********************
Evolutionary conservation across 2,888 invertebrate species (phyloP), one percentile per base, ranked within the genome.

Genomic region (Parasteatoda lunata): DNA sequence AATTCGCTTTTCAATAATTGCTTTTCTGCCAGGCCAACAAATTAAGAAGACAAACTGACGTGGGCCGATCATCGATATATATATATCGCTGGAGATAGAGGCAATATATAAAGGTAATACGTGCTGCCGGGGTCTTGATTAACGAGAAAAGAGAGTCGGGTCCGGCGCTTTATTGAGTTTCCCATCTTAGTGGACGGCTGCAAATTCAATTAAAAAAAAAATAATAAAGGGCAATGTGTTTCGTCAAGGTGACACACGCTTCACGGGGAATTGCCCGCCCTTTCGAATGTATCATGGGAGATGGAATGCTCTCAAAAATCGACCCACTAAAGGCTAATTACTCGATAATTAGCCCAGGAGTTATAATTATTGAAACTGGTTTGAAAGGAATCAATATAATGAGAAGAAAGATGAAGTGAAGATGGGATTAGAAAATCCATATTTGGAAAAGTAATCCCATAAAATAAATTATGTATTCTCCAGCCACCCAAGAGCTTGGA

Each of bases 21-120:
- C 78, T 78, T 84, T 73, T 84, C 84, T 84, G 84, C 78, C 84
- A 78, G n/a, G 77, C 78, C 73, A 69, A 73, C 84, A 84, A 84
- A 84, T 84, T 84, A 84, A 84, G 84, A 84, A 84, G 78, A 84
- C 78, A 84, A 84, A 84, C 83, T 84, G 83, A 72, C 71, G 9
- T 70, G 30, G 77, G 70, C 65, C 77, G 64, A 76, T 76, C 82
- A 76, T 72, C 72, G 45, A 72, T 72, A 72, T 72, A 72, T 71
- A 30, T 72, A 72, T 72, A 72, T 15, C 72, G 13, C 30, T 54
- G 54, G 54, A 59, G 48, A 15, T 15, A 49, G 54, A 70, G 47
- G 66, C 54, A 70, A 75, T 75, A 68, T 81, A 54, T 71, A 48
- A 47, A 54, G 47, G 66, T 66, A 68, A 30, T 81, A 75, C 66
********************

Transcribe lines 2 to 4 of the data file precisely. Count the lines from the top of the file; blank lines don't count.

Genomic region (Parasteatoda lunata): DNA sequence AATTCGCTTTTCAATAATTGCTTTTCTGCCAGGCCAACAAATTAAGAAGACAAACTGACGTGGGCCGATCATCGATATATATATATCGCTGGAGATAGAGGCAATATATAAAGGTAATACGTGCTGCCGGGGTCTTGATTAACGAGAAAAGAGAGTCGGGTCCGGCGCTTTATTGAGTTTCCCATCTTAGTGGACGGCTGCAAATTCAATTAAAAAAAAAATAATAAAGGGCAATGTGTTTCGTCAAGGTGACACACGCTTCACGGGGAATTGCCCGCCCTTTCGAATGTATCATGGGAGATGGAATGCTCTCAAAAATCGACCCACTAAAGGCTAATTACTCGATAATTAGCCCAGGAGTTATAATTATTGAAACTGGTTTGAAAGGAATCAATATAATGAGAAGAAAGATGAAGTGAAGATGGGATTAGAAAATCCATATTTGGAAAAGTAATCCCATAAAATAAATTATGTATTCTCCAGCCACCCAAGAGCTTGGA

Each of bases 21-120:
- C 78, T 78, T 84, T 73, T 84, C 84, T 84, G 84, C 78, C 84